A boat trip on Brenta Canal
If you happen to be in Padua between March and October you should go on a boat trip on the Brenta canal, that’s gonna take you past majestic villas straight to Venice. You can book the trip via Il Burchiello or via I Battelli del Brenta, which more or less is the same company. The trip is inclusive a visit to 3 villas (Villa Pisani, Villa Widmann and Villa Foscari, aka the Malcontenta) and you can opt for a lunch. The villas are actually summer residences of the wealthy built throughout the 16th, 17th and the 18th centuries. You can spot frescoes of Veronese or Tiepolo and enjoy the Vitruvian beauty of the Palladio’s architectural genius.
At the end of this amazing Brenta canal trip a city will open to you with all its beauty and grandeur – Venice. There’s no better way to enter it than from the water. It gives this special feeling of the city offering itself to you, like it did in the glorious days of the Maritime Republics to the sailors arriving there. Venice is not a city for one day but you can make the most out of it in a few hours by allowing yourself to get lost in its labyrinth of alleys and channels. At a certain moment all tourists will be gone in the evening and you will find yourself all alone on a bridge and then you will have Venice all for yourself! And if you fall in love with it you will come back again one day.
You can go back to Padua by train. There’s a train each 20 minutes from Santa Lucia train station and it takes about 25 minutes to Padua. Prices start from as low as 5 EUR per person.
The former tower of the Carrarese Castle has been transformed into an astronomical observatory in the 18th century. The Specola hosts today an astronomical museum.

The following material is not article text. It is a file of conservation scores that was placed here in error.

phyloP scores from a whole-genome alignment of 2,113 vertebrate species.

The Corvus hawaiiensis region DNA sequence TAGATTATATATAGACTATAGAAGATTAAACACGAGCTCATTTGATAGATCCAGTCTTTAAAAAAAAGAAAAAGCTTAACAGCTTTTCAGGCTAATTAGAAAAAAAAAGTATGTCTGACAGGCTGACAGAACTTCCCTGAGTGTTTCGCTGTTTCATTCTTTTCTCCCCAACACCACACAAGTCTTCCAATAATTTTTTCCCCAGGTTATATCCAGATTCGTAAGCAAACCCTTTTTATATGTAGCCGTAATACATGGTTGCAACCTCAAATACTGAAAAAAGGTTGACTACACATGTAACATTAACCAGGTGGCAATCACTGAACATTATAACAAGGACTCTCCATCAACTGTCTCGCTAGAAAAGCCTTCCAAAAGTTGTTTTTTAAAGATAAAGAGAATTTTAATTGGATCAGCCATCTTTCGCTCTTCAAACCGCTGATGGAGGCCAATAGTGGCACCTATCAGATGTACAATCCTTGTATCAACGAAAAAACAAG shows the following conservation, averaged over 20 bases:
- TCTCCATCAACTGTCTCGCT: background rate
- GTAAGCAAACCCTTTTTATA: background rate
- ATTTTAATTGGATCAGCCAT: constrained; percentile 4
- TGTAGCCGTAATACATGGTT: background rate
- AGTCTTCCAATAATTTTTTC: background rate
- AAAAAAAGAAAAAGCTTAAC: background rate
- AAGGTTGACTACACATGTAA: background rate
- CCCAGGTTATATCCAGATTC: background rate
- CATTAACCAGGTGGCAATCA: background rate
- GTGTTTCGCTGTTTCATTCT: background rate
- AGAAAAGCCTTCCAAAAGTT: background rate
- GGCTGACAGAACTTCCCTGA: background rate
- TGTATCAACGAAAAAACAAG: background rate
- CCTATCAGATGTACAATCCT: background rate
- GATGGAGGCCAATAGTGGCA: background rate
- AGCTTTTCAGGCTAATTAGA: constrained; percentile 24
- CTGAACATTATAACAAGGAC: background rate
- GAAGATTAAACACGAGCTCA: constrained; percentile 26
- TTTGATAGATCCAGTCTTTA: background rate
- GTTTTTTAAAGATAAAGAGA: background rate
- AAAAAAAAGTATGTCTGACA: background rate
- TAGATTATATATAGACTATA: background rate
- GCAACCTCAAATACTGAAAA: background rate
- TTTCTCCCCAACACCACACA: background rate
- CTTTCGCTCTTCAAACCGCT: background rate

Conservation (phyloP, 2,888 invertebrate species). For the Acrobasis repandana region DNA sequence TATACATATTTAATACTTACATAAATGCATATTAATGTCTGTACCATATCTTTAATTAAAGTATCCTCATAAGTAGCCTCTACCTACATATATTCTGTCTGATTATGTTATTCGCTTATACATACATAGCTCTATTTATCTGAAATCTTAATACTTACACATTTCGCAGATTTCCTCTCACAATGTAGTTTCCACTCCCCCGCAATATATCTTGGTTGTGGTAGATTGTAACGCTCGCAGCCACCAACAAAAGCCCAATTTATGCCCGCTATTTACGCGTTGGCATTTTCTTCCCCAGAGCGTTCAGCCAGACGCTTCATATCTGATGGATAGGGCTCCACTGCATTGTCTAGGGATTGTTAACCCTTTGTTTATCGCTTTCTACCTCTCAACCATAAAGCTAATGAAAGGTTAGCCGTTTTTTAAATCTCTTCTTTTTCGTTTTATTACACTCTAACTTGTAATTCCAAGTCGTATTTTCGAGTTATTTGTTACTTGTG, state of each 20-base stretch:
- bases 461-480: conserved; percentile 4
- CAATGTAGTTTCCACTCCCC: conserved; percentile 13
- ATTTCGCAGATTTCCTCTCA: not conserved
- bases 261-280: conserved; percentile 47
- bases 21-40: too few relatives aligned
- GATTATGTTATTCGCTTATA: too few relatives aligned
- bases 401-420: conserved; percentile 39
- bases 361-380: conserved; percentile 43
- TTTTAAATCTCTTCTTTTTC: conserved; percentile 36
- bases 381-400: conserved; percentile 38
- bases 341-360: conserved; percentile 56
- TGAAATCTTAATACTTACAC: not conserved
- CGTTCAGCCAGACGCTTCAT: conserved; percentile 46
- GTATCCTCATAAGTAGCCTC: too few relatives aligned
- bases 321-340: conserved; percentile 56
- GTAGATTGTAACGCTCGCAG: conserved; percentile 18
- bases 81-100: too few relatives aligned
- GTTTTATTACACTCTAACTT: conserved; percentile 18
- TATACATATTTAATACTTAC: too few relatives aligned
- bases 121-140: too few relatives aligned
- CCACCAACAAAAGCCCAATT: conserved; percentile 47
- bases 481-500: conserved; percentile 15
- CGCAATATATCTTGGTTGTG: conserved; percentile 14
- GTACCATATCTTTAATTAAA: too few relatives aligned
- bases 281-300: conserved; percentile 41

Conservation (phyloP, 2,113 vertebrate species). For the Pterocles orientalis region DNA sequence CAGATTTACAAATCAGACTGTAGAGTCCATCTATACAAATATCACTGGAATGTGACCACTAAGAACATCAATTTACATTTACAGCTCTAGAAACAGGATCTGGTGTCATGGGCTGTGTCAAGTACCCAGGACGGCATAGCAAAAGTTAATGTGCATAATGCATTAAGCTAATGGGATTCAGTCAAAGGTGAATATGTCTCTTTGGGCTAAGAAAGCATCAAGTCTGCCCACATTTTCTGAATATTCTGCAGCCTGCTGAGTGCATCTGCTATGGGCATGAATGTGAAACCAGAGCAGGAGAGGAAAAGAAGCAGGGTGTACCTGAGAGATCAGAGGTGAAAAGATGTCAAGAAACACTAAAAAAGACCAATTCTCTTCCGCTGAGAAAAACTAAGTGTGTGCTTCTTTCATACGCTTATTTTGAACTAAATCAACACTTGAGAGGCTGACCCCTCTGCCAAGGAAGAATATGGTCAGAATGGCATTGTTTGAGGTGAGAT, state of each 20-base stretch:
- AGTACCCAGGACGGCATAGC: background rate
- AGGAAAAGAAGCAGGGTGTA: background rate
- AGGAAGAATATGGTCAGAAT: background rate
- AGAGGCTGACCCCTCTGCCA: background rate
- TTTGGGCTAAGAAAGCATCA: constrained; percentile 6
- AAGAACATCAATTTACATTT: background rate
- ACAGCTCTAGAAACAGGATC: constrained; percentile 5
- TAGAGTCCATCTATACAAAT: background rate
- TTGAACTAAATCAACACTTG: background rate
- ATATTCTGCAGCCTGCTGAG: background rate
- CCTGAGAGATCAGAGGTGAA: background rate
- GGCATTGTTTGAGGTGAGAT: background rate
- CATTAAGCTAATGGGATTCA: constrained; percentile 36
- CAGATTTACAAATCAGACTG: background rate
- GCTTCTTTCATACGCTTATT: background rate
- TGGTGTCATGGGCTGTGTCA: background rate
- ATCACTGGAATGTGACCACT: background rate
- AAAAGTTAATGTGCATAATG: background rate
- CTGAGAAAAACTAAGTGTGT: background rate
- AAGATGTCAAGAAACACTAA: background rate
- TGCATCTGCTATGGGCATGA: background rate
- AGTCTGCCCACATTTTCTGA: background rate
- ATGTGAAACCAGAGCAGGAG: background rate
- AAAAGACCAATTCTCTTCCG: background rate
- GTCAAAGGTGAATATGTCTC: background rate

The name of Saint Anthony is immediately associated with the name of the city. Saint Anthony is the patron saint of Padua. The Basilica of Saint Anthony forms a large complex together with the Franciscan Friary (a network of 5 cloisters) and the oratory of Saint George. The relics of St. Anthony are kept in the Treasury Chapel and the basilica is one of the international shrines of the Roman Catholic Church.
Do not forget to take a break at one of the cafés across the square where you can enjoy a refreshing gelato feasting your eyes on the church, the square and the statue of Gattamelata, cast by Donatello.
Spend some time at the famous Padovan markets hosted on the three central squares of the city: Piazza dei Signori, Piazza delle Erbe and Piazza dei Frutti. Smell Italy! Taste Italy! Sense Italy! And when you just think you’ve seen it all, venture into Palazzo della Ragione, the old town hall of Padua, where on the ground floor you will find numerous deli shops.
And just like magic all the stalls will be cleared in the late afternoon and Piazza dei Signori will turn into a big outdoor restaurant with all cafés and restaurants claiming their terrace space under the big tower with the astronomical clock built in 1344.
If you have time…
- Palazzo Zuckermann, hosts an applied and decorative arts museum
- Basilica of St. Giustina
- Cafè Pedrocchi
- Eremitani Town Museums
- Palazzo della Ragione
- Eremitani Church
Padua will surprise you. It will cast a spell on you. It will leave you wanting more of it. So that one day you will return to rediscover it, to relive it.